There are many, often small, French appellations that are unfortunately far too little known. Sometimes one wonders if the wines wouldn’t be better known (which is important) and easier to sell (even more important) if they used a wider, less precise, but better known appellation. Montlouis is one of those. Have you heard of it? It is a neighbour to Vouvray (a hair’s-breadth better known) in mid-Loire – not big, making only white but ranging from bone-dry to luscious sweet, and including sparkling. All from chenin blanc grapes (one of the most underrated and misunderstood grape varieties) on just 400 ha.
The sparkling deserves a special mention due to its originality. Aptly called Pétillant Originel it is made by adding no sugar. That, perhaps, does not sound special, but for sparkling wines it is very unusual: no chaptalisation (sugar added to the must), no liqueur de tirage (sugar added for the second fermentation in bottle), and no liqueur d’expedition (sugar added after dégorgement). Instead they bottle the wine before the fermentation has finished and the bubbles are purely from the natural grapes. Another difference from e.g. champagne is the yield: only 65 hl/ha is permitted (about half of what they do in Champagne).
But the most important port of the production are the still whites that, when well done, expresses the wonderful, aromatic, sometimes exotic, sometimes honeyed (even when dry) characters. Providing the grower knows (or dares) to make his wines express the terroir and the grapes. Our favourites are invariably the dry ones.
Here are some of the best producers:
Francois Chidaine: Since 10 years he works biodynamically and is one of the leading lights of the appellation. Very fresh and minerally wines, e.g. the Les Choiselle and Le Clos du Breuil (~14€)
Stéphane Cossais: A newcomer to the region, arrived in 2003. (There are several young, new, and ambitious growers here. Land is relatively cheap…) He has only 3 ha. Does some barrel aging of his wines, but that works well with the high acidity. Ha also dares to charge a substantial price for his wines. But they are indeed good. So much better than the others? Try it and decide. E.g Le Volagré or Meuchandelle (both around 20€)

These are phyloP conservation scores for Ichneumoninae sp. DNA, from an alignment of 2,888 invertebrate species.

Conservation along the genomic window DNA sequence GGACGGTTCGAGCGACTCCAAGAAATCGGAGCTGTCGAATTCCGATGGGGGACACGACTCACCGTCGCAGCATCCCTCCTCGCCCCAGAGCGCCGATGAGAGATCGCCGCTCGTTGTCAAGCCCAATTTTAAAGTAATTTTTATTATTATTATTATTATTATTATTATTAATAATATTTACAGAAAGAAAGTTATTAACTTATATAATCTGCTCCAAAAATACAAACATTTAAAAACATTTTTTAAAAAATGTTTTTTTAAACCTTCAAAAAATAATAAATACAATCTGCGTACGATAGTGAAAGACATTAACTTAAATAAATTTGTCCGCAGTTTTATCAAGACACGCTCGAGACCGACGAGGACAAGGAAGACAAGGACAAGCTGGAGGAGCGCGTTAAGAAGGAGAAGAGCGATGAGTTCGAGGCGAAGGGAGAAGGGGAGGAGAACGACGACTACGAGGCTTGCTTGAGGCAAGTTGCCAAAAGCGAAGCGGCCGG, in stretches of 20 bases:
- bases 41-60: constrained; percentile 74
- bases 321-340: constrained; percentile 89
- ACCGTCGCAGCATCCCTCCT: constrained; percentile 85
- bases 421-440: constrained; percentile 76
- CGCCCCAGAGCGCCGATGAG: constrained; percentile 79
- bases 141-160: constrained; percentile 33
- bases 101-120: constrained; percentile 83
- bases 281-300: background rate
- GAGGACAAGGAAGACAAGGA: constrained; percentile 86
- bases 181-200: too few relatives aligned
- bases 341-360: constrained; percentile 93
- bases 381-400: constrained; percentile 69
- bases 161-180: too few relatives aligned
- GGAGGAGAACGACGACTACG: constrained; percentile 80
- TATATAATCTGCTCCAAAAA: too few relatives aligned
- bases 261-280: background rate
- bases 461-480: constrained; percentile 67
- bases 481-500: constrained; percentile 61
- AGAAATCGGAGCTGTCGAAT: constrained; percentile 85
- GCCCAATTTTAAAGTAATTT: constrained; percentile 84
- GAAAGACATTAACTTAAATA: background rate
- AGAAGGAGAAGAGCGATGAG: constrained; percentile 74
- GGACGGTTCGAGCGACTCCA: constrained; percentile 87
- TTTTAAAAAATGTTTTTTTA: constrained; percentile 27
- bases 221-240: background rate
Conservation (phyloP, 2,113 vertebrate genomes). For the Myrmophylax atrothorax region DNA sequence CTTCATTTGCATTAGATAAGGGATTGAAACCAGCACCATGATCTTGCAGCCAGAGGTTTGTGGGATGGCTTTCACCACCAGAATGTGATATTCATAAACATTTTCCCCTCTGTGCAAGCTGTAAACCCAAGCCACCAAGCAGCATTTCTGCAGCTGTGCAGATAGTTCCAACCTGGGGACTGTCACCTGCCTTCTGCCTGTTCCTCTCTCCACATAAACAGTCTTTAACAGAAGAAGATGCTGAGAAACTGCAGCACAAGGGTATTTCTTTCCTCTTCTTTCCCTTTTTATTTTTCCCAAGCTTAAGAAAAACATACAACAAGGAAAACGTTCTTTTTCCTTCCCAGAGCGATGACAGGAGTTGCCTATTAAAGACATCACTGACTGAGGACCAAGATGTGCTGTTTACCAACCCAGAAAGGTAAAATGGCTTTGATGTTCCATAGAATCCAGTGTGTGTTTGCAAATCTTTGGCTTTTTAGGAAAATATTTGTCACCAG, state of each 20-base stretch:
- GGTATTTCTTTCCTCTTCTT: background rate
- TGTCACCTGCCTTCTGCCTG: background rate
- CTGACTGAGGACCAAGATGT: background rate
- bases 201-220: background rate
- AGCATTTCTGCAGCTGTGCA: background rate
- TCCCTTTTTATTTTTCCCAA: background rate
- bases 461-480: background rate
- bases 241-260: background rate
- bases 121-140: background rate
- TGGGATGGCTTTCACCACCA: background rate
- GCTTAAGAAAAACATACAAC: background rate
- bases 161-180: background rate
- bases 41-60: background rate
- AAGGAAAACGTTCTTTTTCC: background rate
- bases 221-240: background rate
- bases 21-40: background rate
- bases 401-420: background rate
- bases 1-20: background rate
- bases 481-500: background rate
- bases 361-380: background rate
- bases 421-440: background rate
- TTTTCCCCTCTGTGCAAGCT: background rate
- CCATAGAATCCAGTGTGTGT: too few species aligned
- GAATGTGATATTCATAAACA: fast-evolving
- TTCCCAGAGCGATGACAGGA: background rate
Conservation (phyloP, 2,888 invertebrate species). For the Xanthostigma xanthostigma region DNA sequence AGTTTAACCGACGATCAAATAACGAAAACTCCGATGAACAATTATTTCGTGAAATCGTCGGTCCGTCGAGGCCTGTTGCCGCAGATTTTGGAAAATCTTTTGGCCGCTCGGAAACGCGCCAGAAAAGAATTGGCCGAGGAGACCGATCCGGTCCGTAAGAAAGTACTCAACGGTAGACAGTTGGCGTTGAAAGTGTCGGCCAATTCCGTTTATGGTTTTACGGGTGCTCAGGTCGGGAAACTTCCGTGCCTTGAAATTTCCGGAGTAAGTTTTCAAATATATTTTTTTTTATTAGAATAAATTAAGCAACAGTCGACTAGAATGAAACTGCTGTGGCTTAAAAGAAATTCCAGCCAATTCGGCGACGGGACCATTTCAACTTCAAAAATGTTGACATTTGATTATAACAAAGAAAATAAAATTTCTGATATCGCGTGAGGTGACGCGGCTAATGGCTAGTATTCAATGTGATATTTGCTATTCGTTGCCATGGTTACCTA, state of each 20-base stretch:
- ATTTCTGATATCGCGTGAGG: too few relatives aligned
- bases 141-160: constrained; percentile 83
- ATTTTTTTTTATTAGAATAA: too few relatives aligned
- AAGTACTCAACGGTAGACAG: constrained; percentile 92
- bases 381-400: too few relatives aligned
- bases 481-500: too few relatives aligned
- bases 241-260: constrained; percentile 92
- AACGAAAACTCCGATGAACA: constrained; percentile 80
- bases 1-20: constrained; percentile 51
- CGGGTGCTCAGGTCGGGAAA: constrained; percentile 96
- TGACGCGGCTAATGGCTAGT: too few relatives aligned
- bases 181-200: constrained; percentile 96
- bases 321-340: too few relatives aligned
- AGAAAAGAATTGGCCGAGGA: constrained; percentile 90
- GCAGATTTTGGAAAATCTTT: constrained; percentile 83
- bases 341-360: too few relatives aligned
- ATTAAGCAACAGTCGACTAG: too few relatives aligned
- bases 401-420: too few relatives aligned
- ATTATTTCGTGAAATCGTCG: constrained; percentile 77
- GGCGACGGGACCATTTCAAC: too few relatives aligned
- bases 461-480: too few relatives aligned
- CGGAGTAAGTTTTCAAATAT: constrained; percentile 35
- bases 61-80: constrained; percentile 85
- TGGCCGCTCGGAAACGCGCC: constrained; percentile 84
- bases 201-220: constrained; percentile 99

Domaine Levasseur, Alex Mathur: Their dry wine, Les Lumens, is quite full-bodied (barrel fermented and aged for 14 months), more moth filling than most (12€); and excellent sparkling that has a good varietal character (not always the case for sparklers, 12€).
Le Rocher des Violette: Xavier Weisskopf started making Montlousi in 2005 but already makes an excellent, fresh, appely, andminerally wine called La Négrette (13€).
Domaine Frantz Saumon: His Le Clos du Chêne is quite full-bodied, with a ripe-fruit style (ripe, yellow apples) and good finish (23€)
La Taille aux Loups: Jacky Blot is one of the most famous producers in Montlouis. He makes an very good sparkling, called Triple Zéro (0 chaptalisation, 0 liqueur de tirage, 0 liqueur d’expedition – 12€), and a dry Rémus where he harvest in two passes to make sure the grapes have optimal ripeness, giving added concentration. He adds aging on a third new oak barrels giving a substantial wine (12€).
Closerie de Chanteloup: Vincent Guichard’s dry L’Essentiel is well-made (and good value), good structure, minerality, quite light but elegant. (7.50€)
Laurent Chatenay: His Les Maisonnettes has a very good acidity and fruit, very clean flavours with only a minute touch of barrels (9€); Les Hauts de Cangé is much more full-bodied, new oak gives it added body (but actually no oak character) and a touch of residual sugar (11g/l) rounds off the high acidity without making it sweet. Interesting.
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